Since zero is the lowest value of an unsigned binary integer, which is one of the most fundamental types in programming and hardware design, it is often natural to count from zero rather than one, especially when the integer is actually an index, as in hardware addressing or C and Lisp's 0-based indexing of arrays.
Hackers and computer scientists often like to call the first chapter of a publication "Chapter 0", especially if it is of an introductory nature (one of the classic instances was in the First Edition of K&R). In recent years this trait has also been observed among many pure mathematicians (who have an independent tradition of numbering from 0).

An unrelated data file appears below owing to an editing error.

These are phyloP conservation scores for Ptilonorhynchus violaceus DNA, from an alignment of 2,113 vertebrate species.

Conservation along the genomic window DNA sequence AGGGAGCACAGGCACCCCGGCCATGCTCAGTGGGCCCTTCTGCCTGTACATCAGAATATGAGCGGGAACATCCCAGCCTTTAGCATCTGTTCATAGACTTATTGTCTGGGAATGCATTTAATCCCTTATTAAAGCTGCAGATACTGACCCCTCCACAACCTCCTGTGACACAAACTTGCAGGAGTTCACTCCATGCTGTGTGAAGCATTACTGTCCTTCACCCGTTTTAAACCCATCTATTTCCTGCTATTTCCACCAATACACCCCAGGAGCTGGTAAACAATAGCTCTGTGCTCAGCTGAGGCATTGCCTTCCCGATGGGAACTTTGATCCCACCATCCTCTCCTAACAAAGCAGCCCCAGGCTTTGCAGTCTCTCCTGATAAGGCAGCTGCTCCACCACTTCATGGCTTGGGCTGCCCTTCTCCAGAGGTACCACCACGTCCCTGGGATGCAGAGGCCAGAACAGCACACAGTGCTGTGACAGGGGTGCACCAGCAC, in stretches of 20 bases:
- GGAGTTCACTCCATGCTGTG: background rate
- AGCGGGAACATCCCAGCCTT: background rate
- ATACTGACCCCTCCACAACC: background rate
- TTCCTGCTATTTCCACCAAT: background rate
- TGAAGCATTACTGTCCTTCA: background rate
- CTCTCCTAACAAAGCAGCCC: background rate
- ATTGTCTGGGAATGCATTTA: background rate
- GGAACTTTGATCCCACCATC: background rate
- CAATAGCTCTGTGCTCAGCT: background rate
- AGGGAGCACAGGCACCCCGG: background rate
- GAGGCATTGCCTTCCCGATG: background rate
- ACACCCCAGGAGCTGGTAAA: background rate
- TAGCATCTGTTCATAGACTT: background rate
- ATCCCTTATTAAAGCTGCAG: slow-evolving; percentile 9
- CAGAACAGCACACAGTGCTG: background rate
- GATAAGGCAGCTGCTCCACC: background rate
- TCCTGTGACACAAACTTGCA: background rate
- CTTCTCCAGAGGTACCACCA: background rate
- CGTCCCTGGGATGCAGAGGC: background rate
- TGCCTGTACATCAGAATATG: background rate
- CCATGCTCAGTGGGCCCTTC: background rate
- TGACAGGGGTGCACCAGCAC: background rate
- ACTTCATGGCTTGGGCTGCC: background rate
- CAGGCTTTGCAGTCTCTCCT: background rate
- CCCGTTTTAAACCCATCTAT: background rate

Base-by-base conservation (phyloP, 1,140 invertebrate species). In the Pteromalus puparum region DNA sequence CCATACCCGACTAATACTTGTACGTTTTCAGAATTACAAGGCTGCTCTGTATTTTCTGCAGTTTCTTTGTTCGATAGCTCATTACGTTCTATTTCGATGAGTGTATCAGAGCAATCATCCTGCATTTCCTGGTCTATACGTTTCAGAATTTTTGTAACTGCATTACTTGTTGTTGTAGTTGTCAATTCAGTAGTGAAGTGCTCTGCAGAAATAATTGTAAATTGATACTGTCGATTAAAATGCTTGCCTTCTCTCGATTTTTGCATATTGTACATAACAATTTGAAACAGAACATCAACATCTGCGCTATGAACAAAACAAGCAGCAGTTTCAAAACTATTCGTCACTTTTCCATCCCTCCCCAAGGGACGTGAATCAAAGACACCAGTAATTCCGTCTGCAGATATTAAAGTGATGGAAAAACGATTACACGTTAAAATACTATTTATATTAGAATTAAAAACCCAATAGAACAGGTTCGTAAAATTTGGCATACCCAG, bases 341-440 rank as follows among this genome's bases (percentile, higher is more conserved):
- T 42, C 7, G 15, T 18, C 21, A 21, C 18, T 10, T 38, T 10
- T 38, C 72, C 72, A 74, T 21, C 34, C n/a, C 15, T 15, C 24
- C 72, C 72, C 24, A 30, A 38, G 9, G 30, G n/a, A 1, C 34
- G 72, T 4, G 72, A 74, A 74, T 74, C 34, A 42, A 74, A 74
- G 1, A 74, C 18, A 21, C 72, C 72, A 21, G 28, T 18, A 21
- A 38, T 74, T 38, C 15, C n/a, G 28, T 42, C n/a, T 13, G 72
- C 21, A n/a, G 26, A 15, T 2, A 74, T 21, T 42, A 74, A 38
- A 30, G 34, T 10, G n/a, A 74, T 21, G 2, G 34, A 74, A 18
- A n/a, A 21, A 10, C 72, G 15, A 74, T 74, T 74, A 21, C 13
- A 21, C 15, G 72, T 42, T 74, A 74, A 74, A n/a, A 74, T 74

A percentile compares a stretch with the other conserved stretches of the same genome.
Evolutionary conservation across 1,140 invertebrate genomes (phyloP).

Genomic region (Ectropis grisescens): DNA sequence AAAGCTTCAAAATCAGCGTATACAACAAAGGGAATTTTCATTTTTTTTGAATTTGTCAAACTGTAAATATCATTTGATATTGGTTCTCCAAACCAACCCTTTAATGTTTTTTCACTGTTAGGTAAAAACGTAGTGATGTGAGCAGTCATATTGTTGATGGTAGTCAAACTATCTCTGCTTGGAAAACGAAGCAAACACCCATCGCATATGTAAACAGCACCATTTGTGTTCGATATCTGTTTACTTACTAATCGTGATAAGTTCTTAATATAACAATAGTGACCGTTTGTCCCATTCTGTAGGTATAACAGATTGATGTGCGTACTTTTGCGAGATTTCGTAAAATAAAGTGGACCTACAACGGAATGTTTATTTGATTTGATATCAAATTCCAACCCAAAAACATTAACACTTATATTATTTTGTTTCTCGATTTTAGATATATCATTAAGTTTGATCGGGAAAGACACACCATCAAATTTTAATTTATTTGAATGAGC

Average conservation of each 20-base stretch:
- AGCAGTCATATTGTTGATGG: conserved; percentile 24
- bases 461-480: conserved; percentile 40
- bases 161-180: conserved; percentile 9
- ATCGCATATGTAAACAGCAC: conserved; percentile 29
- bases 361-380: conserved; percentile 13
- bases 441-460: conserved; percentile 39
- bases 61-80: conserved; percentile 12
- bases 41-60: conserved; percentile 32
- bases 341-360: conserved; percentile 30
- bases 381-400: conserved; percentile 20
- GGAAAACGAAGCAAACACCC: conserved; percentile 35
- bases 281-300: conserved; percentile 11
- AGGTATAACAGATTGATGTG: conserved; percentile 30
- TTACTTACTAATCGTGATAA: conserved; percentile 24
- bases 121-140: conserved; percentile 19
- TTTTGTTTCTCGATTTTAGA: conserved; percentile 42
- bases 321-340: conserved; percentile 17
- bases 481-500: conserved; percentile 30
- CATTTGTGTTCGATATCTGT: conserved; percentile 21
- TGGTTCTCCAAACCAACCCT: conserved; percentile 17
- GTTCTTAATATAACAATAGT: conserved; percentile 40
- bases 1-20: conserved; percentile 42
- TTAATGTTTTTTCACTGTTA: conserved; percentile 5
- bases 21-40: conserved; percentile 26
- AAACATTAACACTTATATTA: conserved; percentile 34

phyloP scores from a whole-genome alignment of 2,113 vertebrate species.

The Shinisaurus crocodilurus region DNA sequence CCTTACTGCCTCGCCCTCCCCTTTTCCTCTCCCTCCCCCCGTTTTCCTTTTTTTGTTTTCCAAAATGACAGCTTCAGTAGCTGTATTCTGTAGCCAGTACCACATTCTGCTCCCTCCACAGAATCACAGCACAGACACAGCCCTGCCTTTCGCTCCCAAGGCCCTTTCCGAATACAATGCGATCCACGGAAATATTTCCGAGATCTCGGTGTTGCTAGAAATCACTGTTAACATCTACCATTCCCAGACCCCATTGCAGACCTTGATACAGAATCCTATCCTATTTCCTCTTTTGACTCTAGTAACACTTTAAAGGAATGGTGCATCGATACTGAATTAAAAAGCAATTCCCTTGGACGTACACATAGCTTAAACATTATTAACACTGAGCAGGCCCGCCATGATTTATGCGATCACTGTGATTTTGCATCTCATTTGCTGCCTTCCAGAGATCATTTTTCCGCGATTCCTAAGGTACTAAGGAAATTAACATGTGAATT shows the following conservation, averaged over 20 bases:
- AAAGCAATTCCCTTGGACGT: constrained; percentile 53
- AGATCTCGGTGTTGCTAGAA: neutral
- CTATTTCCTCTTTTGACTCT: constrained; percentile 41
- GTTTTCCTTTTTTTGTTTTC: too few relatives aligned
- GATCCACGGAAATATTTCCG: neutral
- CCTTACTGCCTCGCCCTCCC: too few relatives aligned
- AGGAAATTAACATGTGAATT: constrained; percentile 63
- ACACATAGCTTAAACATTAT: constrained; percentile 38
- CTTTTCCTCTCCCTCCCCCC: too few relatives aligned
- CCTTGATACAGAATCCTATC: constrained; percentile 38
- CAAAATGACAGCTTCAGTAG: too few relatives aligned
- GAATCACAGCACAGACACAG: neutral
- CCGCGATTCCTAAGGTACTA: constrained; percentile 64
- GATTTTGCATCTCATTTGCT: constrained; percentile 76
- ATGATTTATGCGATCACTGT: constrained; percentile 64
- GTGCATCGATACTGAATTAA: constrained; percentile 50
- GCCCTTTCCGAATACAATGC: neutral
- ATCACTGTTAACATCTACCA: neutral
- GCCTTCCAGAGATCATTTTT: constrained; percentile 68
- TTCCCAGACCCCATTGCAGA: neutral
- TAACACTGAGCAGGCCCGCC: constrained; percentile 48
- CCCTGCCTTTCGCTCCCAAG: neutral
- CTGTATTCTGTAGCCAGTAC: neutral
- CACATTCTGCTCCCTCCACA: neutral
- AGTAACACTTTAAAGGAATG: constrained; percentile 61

Zero-based numbering tends to reduce fencepost errors, though it cannot eliminate them entirely.
Logically, the next item after the zeroth should be the "oneth" but this is never used.